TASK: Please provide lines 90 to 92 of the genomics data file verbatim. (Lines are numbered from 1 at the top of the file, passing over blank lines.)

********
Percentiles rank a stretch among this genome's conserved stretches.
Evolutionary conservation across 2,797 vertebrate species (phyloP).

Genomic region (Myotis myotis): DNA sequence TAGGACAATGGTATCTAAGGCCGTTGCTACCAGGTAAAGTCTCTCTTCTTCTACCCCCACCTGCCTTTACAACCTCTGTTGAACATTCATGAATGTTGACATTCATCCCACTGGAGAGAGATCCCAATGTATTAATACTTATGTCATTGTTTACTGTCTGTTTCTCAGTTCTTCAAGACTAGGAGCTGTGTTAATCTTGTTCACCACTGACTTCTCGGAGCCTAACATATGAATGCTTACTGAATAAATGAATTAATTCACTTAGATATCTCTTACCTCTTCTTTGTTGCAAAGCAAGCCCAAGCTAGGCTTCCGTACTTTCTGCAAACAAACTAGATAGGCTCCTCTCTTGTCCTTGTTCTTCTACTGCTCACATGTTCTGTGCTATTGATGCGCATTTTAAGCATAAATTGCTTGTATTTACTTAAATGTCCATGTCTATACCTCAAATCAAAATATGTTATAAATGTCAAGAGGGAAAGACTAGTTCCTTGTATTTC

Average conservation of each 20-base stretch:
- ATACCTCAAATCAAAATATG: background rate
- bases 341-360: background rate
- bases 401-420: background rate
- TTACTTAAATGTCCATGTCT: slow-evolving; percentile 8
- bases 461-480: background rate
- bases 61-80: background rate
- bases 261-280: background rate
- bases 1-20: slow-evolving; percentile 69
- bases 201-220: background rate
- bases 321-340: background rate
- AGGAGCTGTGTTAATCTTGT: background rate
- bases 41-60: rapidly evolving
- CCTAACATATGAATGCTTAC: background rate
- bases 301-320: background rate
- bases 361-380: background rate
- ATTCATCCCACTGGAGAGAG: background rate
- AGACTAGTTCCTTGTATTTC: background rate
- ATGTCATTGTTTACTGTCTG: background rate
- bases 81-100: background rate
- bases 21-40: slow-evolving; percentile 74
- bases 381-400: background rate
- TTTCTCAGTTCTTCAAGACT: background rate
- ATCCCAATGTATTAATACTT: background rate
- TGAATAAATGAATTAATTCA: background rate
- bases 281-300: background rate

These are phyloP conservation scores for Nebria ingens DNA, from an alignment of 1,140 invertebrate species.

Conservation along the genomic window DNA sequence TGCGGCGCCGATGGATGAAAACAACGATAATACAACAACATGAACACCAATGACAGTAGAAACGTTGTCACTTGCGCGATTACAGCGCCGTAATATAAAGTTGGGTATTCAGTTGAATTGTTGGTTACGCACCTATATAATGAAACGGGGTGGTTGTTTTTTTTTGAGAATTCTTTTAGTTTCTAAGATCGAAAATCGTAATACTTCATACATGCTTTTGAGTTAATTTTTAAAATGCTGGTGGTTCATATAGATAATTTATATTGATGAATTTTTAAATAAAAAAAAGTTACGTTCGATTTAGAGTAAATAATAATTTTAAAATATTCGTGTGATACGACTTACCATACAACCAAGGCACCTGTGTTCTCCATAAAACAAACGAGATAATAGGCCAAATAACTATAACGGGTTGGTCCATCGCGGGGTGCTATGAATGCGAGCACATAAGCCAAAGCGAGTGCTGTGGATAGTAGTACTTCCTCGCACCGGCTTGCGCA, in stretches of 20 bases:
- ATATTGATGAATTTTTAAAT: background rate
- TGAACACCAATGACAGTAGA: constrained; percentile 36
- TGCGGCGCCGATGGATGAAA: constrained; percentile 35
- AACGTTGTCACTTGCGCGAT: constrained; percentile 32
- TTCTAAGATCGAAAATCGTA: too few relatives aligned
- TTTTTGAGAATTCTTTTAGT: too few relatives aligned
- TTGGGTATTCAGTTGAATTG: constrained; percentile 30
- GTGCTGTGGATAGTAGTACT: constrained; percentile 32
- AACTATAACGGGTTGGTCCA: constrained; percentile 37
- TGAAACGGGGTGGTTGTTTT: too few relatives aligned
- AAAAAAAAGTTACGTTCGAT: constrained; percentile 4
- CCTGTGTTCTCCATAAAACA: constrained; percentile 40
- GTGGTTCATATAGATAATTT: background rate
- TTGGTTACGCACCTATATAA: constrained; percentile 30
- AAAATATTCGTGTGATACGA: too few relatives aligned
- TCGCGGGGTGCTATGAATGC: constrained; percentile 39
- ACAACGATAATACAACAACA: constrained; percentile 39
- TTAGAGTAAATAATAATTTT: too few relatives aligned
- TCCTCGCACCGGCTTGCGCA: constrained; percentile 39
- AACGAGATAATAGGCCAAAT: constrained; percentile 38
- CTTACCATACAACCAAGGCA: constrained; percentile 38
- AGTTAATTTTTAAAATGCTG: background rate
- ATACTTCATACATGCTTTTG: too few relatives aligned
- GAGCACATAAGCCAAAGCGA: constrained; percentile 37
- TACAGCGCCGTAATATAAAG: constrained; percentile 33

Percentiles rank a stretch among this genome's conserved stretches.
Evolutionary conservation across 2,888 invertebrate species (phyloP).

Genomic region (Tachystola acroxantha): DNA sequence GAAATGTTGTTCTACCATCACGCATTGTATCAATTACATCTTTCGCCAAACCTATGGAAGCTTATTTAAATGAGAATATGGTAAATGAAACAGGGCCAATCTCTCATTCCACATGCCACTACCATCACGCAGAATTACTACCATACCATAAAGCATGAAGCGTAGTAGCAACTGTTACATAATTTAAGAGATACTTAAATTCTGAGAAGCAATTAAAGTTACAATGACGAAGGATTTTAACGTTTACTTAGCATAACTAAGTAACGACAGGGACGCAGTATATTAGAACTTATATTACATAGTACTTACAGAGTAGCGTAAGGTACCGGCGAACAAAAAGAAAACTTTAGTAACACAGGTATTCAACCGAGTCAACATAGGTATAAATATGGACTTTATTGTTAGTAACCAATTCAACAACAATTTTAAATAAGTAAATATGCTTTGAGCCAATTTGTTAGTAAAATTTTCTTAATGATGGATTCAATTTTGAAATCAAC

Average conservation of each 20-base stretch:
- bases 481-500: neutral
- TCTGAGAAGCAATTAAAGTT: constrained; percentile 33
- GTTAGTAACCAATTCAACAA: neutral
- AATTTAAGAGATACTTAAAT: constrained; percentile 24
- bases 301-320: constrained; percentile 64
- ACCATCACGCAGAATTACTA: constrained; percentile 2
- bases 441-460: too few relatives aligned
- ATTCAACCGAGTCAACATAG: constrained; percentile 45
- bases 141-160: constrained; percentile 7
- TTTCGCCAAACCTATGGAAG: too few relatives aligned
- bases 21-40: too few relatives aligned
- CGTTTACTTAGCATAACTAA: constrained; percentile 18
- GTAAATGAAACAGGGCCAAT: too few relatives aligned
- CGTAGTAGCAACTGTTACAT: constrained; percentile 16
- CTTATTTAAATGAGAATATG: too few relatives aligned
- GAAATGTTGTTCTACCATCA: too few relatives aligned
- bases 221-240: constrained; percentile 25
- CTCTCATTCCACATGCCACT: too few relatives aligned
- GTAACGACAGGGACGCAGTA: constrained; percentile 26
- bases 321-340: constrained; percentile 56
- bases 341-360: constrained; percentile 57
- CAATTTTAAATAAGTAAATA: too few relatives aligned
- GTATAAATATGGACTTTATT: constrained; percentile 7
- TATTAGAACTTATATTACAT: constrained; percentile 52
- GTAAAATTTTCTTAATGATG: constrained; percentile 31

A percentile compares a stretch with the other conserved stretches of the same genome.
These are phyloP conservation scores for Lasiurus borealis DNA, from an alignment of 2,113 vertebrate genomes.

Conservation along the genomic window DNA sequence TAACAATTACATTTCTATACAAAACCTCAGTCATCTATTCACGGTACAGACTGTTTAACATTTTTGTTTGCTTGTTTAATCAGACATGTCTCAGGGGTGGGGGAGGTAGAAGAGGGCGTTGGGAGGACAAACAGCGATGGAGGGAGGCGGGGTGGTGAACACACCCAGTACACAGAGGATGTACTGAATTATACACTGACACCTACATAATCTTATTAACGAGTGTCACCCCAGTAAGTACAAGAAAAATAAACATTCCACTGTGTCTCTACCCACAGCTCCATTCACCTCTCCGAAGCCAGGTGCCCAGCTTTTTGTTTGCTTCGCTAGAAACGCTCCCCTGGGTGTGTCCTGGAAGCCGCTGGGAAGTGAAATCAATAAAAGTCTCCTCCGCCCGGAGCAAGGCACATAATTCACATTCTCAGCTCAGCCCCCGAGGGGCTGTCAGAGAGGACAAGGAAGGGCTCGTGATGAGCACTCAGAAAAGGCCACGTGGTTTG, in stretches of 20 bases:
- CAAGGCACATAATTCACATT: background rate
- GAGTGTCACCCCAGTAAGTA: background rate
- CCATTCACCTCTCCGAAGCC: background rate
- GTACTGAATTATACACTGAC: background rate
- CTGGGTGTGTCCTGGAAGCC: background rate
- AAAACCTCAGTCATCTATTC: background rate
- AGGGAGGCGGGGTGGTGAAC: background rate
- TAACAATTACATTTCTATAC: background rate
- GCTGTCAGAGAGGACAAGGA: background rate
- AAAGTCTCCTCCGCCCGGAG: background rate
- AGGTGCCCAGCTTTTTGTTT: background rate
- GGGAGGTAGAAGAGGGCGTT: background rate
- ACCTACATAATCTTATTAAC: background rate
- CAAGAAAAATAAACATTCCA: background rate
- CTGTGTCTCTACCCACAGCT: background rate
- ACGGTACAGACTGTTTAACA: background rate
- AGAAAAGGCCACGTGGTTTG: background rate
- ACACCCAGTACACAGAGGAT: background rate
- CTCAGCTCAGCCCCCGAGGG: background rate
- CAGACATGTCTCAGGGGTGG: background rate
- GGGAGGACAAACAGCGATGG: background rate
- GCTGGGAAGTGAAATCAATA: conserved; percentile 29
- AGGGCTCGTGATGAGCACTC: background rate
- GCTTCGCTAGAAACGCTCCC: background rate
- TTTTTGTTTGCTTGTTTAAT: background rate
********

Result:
- GAGTGTCACCCCAGTAAGTA: background rate
- CCATTCACCTCTCCGAAGCC: background rate
- GTACTGAATTATACACTGAC: background rate